- As Radical as Reality Itself
Susan Buck-Morss, Dreamworld and Catastrophe: The Passing of Mass Utopia in East and West. Cambridge, MA: MIT Press, 2000.
Such imaginings, freed from the constraints of bounded spaces and from the dictates of unilinear time, might dream of becoming, in Lenin’s words, “as radical as reality itself.”—Susan Buck-Morss, Dreamworld and Catastrophe
“Don’t you know philosophy is dead?... Marxism-Leninism killed it here, Deconstruction in the West. Here we had too much theory of reality, there you had not enough.”—Malcolm Bradbury, Doctor Criminale
In Malcolm Bradbury’s 1992 novel, Doctor Criminale, the English narrator Francis Jay, a somewhat jaded journalist researching a mysterious Central European intellectual named Bazlo Criminale, arrives at an international literary conference in the Italian Lakes District. The conference participants (the usual suspects: “American Postmodernists, American feminists,... distinguished elderly French academicians,... muscular young academics from Southern California, carrying tennis rackets,... mean-looking dark-clad theoretical critics from Yale, formerly dissident writers from Eastern Europe uncertain about what exactly they are now dissenting from, African writers in multi-coloured tribal robes, German writers from East and West all wearing black leather jackets”) all have come to grapple with the conference theme, “Literature and Power:... Writing After the Cold War.” Bradbury’s portrait of literary conferences is wry and immediately recognizable—as are a number of the intellectuals. Criminale (“the Lukacs of the nineties” who had had a bitter quarrel with Heidegger, attacked Adorno, and revised Marx) turns out to be not entirely criminal, but neither does he prove to be innocent (“as Nietzsche said, when an epoch dies, betrayal is everywhere. To make ourselves heroes of the new, we must murder the past” ). He is a creation of the Cold War itself and if the novel is too close for comfort for Western critical intellectuals, it has resonance in Eastern Europe. Recently translated into Russian, it was essential summer reading in Moscow last year.
The novel’s fictional conference takes place in November 1990—but in October 1990, a real conference sharing a number of the characteristics of Bradbury’s account occurred in Dubrovnik—in a venue not so very far from the fictional one. Attended by an impressive assembly of what might be called a new postmodern nomenklatura (including Susan Buck-Morss, Boris Groys, Wolfgang Fritz Haug, Fredric Jameson, Helena Kozakiewicz, Merab Mamardashvili, Valerii Podoroga, Mikhail Ryklin, Vladislav Todorov and Slavoj Zizek), this was to be a renewal of a critical tradition of scholarly exchange established thirty years earlier by Herbert Marcuse and continued by Jürgen Habermas. Within six months of the conference, Dubrovnik was in ruins and in just over a year, the Soviet Union no longer existed. The Dubrovnik meeting—and the intellectual exchanges which continue in its wake—remain, however, a serious and unresolved challenge to Western theories of postmodernity and globalization, and this challenge cannot be ignored if these two terms are to be regarded as truly critical concepts and not just another dimension of liberal-democratic hegemony, masking the same old First-World expansionism.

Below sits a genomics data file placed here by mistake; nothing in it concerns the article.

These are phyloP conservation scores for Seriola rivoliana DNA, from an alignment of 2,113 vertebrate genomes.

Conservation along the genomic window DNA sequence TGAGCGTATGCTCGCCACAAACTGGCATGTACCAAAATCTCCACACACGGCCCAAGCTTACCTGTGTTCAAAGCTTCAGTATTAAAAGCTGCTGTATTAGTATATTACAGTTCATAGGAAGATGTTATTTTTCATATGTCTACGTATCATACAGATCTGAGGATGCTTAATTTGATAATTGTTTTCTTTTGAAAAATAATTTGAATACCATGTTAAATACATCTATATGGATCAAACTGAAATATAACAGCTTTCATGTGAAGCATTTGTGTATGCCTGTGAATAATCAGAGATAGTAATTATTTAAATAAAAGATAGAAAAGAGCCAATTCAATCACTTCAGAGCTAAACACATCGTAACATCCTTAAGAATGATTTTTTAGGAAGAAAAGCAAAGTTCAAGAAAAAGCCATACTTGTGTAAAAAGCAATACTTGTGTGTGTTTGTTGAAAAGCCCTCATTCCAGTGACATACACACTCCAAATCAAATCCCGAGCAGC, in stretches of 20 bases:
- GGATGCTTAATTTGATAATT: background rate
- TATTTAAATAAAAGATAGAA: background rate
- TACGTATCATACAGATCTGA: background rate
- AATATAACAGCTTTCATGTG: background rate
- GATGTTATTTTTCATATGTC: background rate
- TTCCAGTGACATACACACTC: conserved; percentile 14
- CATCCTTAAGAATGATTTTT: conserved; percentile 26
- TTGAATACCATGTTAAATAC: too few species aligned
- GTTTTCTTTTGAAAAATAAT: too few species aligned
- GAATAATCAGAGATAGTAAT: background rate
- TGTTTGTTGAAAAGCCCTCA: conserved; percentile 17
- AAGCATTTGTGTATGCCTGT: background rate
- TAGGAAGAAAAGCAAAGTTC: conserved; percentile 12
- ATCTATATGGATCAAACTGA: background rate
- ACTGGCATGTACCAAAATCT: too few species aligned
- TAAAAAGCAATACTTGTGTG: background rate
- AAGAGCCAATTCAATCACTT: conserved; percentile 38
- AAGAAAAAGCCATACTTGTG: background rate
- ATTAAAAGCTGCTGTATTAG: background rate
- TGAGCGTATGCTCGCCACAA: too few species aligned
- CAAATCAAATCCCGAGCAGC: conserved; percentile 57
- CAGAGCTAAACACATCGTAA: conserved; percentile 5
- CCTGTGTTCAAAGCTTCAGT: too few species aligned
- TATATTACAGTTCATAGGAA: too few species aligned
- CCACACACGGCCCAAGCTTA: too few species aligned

In Dreamworld and Catastrophe, Susan Buck-Morss’s brilliant account of the end of the Cold War—part intellectual biography, part polemic, part philosophical picture-book, part “hypertext”—“fact” once again turns out to be far more fascinating than “fiction.” Buck-Morss’s method clearly draws upon Benjamin’s Passagen-Werk, cross-weaving description and quotation with astute observation and rich images to produce a new textual entity that exceeds the limits of the book, promising a future form better suited to the way in which ideas seize the imagination than the academic book is able to provide. As the author herself says, “Books are slow organizers, producing mass predispositions but seldom inciting direct action” (134). This presents a challenge to academic publishers which none—including MIT Press—yet seem able to grasp. What remains is a virtual film script or an unrealized multi-media project, demanding to escape from the limits of the printed word.
The book’s first chapter on power, sovereignty, and the nation-state draws upon an idea of the political imaginary as something considerably less abstract than...